Published On: Fri, Aug 16th, 2019

Hong Kong protests: China warns of Tiananmen Square response to mass protests | World | News

Demonstrators shut down Hong Kong International Airport after taking their protests into their tenth week. Though flights have now resumed, protestors have taken their fury back to the streets, with police clashes common. Today an editorial in a popular Chinese newspaper – which is run by Xi Jinping’s administration – reminded demonstrators of the similarities to the Tiananmen Square crackdown.

The Global Times’ piece gave a rare reference to the incident, which is usually taboo in mainland China.

It wrote: “The incident in Hong Kong won’t be a repeat of the June 4 political incident in 1989.

“China is much stronger and more mature, and its ability to manage complex situations has been greatly enhanced.”

The civil unrest began over a controversial extradition law – but weeks after Chief Executive Carrie Lam shelved the bill, protests have continued.

Fears of military intervention – and further violent clashes between protestors and the state – grew after Chinese troops were seen last night carrying out drills just four miles from the Hong Kong border.

Some fear that the crackdown could eventually reach the levels of the tragedy in Tiananmen Square in 1989.

Known as the June Fourth Incident, student-led demonstrations were crushed when the government declared martial law following almost two months of protests.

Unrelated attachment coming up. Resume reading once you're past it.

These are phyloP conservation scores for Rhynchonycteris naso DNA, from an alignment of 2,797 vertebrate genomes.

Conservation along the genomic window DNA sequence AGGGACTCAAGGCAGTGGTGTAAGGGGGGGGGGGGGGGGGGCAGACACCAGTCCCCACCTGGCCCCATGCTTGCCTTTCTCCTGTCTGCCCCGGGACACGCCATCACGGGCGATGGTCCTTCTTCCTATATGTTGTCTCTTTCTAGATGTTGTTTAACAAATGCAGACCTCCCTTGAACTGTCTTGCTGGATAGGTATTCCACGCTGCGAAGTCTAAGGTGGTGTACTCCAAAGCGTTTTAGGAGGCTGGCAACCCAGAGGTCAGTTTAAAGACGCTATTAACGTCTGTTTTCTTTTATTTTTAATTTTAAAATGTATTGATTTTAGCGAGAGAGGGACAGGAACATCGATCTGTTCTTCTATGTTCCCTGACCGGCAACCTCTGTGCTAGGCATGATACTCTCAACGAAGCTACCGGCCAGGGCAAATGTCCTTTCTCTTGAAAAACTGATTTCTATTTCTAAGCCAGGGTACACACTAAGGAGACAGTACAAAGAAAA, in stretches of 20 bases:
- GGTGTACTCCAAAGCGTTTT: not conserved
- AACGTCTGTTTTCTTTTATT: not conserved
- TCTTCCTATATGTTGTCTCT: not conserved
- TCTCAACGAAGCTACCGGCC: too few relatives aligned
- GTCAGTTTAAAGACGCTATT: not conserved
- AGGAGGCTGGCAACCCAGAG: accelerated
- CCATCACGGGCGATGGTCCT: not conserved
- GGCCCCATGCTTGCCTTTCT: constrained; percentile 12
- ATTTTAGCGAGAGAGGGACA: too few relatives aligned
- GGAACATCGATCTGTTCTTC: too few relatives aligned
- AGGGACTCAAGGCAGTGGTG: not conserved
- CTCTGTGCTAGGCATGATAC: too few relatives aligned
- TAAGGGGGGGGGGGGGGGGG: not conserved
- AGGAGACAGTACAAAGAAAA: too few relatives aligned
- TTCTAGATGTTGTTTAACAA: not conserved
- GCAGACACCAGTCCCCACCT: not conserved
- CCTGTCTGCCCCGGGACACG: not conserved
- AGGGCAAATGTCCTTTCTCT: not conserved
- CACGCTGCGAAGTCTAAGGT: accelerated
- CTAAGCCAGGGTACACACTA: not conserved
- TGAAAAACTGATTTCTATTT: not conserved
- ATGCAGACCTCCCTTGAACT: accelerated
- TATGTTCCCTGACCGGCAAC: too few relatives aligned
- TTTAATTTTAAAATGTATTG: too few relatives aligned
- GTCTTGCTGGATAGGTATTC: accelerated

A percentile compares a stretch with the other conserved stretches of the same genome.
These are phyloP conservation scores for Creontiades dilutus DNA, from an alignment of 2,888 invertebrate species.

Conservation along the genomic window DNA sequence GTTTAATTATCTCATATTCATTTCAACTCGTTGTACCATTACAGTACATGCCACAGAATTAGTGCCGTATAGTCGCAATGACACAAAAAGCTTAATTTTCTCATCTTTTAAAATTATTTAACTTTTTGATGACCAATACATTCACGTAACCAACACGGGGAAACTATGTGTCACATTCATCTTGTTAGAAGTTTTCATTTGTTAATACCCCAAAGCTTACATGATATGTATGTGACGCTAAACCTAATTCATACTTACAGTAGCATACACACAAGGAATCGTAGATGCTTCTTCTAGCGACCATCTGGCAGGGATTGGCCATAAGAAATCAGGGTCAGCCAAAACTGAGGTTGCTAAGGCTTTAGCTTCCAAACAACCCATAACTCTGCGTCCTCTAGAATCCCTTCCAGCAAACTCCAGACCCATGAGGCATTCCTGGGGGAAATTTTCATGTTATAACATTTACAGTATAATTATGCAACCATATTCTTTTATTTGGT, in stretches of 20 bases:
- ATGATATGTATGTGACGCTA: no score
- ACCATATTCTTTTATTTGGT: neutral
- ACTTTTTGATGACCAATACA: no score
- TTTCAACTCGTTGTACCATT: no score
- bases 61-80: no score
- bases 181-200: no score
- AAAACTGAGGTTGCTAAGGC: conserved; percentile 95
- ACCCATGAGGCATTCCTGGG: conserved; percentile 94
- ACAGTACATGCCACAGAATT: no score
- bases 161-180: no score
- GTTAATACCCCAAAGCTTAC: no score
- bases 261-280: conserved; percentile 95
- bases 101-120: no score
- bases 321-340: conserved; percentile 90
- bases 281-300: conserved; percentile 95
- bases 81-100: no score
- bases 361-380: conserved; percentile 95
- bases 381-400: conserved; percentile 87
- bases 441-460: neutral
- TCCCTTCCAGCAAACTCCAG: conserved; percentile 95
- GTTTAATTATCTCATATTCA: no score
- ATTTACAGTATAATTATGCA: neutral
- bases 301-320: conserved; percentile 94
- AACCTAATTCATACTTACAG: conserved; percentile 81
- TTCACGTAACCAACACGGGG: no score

Troops began firing at the demonstrators, with the death toll reportedly in the thousands.

A day later saw the famous ‘Tank Man’ incident, where a lone man defiantly stood in front of a column of tanks leaving the square.

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His warnings echo that of US National Security Adviser John Bolton.

The hawkish official, who is known for his aggressive rhetoric towards US adversaries, yesterday warned China against creating a “new” Tiananmen Square incident.

He told VOA: “The Chinese have to look very carefully at the steps they take because people in America remember Tiananmen Square.

“They remember the picture of the man standing in front of the line of tanks, they remember the statue of Lady Liberty, they remember voices of the Chinese people asking for freedom and democracy, and they remember the repression of the Chinese government in 1989.

“It would be a big mistake to create a new memory like that in Hong Kong.”

The Global Times editorial went on to accuse Washington of having a hand in the demonstrations.

It read: “Washington in recent days has ratcheted up rhetoric on the Hong Kong issue and grossly interfered in China’s domestic affairs.

“Washington has the ability to fool Hong Kong’s radical protesters and incite them to stage a colour revolution.

“But it is unable to influence Beijing’s attitude on the Hong Kong issue.”

Trump last night called for a “personal meeting” with President Xi to sort out the issue.

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